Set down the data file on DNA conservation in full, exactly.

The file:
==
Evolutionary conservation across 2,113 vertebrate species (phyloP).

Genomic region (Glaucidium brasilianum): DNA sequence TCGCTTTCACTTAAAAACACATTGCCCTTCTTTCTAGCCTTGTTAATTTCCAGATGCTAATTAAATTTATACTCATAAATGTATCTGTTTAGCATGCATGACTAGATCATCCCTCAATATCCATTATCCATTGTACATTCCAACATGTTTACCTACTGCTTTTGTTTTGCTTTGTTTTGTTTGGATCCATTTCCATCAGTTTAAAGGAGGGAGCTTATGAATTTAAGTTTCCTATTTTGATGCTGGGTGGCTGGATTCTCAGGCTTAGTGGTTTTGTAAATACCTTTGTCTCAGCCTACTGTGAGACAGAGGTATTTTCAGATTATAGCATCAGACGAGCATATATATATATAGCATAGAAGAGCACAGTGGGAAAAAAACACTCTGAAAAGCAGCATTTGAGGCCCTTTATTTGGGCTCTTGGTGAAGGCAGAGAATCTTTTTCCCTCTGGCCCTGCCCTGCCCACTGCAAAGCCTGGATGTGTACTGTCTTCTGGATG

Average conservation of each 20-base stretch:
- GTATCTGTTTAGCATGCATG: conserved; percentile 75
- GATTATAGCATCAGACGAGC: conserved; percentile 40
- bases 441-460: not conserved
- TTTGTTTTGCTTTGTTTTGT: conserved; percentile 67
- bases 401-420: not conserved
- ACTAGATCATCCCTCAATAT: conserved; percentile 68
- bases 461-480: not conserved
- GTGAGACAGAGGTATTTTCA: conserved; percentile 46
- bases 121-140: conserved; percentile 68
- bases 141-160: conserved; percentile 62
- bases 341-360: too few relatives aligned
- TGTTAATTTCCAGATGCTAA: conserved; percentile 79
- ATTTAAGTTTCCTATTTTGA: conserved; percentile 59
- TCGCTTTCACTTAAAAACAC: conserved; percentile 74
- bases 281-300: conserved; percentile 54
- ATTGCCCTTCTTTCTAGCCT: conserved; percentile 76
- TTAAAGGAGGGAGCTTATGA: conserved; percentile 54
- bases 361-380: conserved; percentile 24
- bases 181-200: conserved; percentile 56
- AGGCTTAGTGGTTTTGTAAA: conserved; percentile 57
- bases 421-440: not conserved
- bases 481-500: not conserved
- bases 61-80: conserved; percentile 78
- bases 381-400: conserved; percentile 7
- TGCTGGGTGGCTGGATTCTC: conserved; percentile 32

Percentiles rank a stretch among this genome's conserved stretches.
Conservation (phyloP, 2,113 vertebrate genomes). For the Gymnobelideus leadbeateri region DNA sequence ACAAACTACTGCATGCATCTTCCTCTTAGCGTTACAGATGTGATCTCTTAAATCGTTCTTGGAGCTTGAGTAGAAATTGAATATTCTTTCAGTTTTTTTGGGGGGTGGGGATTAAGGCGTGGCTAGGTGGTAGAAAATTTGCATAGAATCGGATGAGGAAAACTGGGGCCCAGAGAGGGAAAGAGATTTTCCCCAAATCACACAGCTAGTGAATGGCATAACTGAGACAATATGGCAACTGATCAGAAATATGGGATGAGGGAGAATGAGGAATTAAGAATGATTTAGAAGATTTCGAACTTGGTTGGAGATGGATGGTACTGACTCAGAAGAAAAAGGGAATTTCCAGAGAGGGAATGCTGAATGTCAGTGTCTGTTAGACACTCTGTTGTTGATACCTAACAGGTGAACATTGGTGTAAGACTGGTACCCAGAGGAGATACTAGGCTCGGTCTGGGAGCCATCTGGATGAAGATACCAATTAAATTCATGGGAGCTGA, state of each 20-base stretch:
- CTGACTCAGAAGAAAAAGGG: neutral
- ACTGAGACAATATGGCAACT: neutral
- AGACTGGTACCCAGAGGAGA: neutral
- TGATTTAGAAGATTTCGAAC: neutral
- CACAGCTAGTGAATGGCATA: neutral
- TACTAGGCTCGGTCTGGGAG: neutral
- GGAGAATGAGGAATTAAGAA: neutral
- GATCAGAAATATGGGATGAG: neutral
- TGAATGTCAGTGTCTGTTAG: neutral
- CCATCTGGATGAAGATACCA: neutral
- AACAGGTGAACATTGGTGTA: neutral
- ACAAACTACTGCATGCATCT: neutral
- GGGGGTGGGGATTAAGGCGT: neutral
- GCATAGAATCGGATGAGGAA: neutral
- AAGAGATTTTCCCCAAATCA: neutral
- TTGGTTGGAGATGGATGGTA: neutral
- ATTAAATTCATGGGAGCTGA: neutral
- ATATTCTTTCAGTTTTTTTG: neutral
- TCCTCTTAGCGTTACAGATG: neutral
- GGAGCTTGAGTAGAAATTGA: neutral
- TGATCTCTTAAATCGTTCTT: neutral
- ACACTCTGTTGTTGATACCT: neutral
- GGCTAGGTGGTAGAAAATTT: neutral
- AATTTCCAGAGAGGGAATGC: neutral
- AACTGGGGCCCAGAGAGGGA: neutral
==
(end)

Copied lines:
Evolutionary conservation across 2,113 vertebrate species (phyloP).

Genomic region (Glaucidium brasilianum): DNA sequence TCGCTTTCACTTAAAAACACATTGCCCTTCTTTCTAGCCTTGTTAATTTCCAGATGCTAATTAAATTTATACTCATAAATGTATCTGTTTAGCATGCATGACTAGATCATCCCTCAATATCCATTATCCATTGTACATTCCAACATGTTTACCTACTGCTTTTGTTTTGCTTTGTTTTGTTTGGATCCATTTCCATCAGTTTAAAGGAGGGAGCTTATGAATTTAAGTTTCCTATTTTGATGCTGGGTGGCTGGATTCTCAGGCTTAGTGGTTTTGTAAATACCTTTGTCTCAGCCTACTGTGAGACAGAGGTATTTTCAGATTATAGCATCAGACGAGCATATATATATATAGCATAGAAGAGCACAGTGGGAAAAAAACACTCTGAAAAGCAGCATTTGAGGCCCTTTATTTGGGCTCTTGGTGAAGGCAGAGAATCTTTTTCCCTCTGGCCCTGCCCTGCCCACTGCAAAGCCTGGATGTGTACTGTCTTCTGGATG

Average conservation of each 20-base stretch:
- GTATCTGTTTAGCATGCATG: conserved; percentile 75
- GATTATAGCATCAGACGAGC: conserved; percentile 40
- bases 441-460: not conserved
- TTTGTTTTGCTTTGTTTTGT: conserved; percentile 67
- bases 401-420: not conserved
- ACTAGATCATCCCTCAATAT: conserved; percentile 68
- bases 461-480: not conserved
- GTGAGACAGAGGTATTTTCA: conserved; percentile 46
- bases 121-140: conserved; percentile 68
- bases 141-160: conserved; percentile 62
- bases 341-360: too few relatives aligned
- TGTTAATTTCCAGATGCTAA: conserved; percentile 79
- ATTTAAGTTTCCTATTTTGA: conserved; percentile 59
- TCGCTTTCACTTAAAAACAC: conserved; percentile 74
- bases 281-300: conserved; percentile 54
- ATTGCCCTTCTTTCTAGCCT: conserved; percentile 76
- TTAAAGGAGGGAGCTTATGA: conserved; percentile 54
- bases 361-380: conserved; percentile 24
- bases 181-200: conserved; percentile 56
- AGGCTTAGTGGTTTTGTAAA: conserved; percentile 57
- bases 421-440: not conserved
- bases 481-500: not conserved
- bases 61-80: conserved; percentile 78
- bases 381-400: conserved; percentile 7
- TGCTGGGTGGCTGGATTCTC: conserved; percentile 32

Percentiles rank a stretch among this genome's conserved stretches.
Conservation (phyloP, 2,113 vertebrate genomes). For the Gymnobelideus leadbeateri region DNA sequence ACAAACTACTGCATGCATCTTCCTCTTAGCGTTACAGATGTGATCTCTTAAATCGTTCTTGGAGCTTGAGTAGAAATTGAATATTCTTTCAGTTTTTTTGGGGGGTGGGGATTAAGGCGTGGCTAGGTGGTAGAAAATTTGCATAGAATCGGATGAGGAAAACTGGGGCCCAGAGAGGGAAAGAGATTTTCCCCAAATCACACAGCTAGTGAATGGCATAACTGAGACAATATGGCAACTGATCAGAAATATGGGATGAGGGAGAATGAGGAATTAAGAATGATTTAGAAGATTTCGAACTTGGTTGGAGATGGATGGTACTGACTCAGAAGAAAAAGGGAATTTCCAGAGAGGGAATGCTGAATGTCAGTGTCTGTTAGACACTCTGTTGTTGATACCTAACAGGTGAACATTGGTGTAAGACTGGTACCCAGAGGAGATACTAGGCTCGGTCTGGGAGCCATCTGGATGAAGATACCAATTAAATTCATGGGAGCTGA, state of each 20-base stretch:
- CTGACTCAGAAGAAAAAGGG: neutral
- ACTGAGACAATATGGCAACT: neutral
- AGACTGGTACCCAGAGGAGA: neutral
- TGATTTAGAAGATTTCGAAC: neutral
- CACAGCTAGTGAATGGCATA: neutral
- TACTAGGCTCGGTCTGGGAG: neutral
- GGAGAATGAGGAATTAAGAA: neutral
- GATCAGAAATATGGGATGAG: neutral
- TGAATGTCAGTGTCTGTTAG: neutral
- CCATCTGGATGAAGATACCA: neutral
- AACAGGTGAACATTGGTGTA: neutral
- ACAAACTACTGCATGCATCT: neutral
- GGGGGTGGGGATTAAGGCGT: neutral
- GCATAGAATCGGATGAGGAA: neutral
- AAGAGATTTTCCCCAAATCA: neutral
- TTGGTTGGAGATGGATGGTA: neutral
- ATTAAATTCATGGGAGCTGA: neutral
- ATATTCTTTCAGTTTTTTTG: neutral
- TCCTCTTAGCGTTACAGATG: neutral
- GGAGCTTGAGTAGAAATTGA: neutral
- TGATCTCTTAAATCGTTCTT: neutral
- ACACTCTGTTGTTGATACCT: neutral
- GGCTAGGTGGTAGAAAATTT: neutral
- AATTTCCAGAGAGGGAATGC: neutral
- AACTGGGGCCCAGAGAGGGA: neutral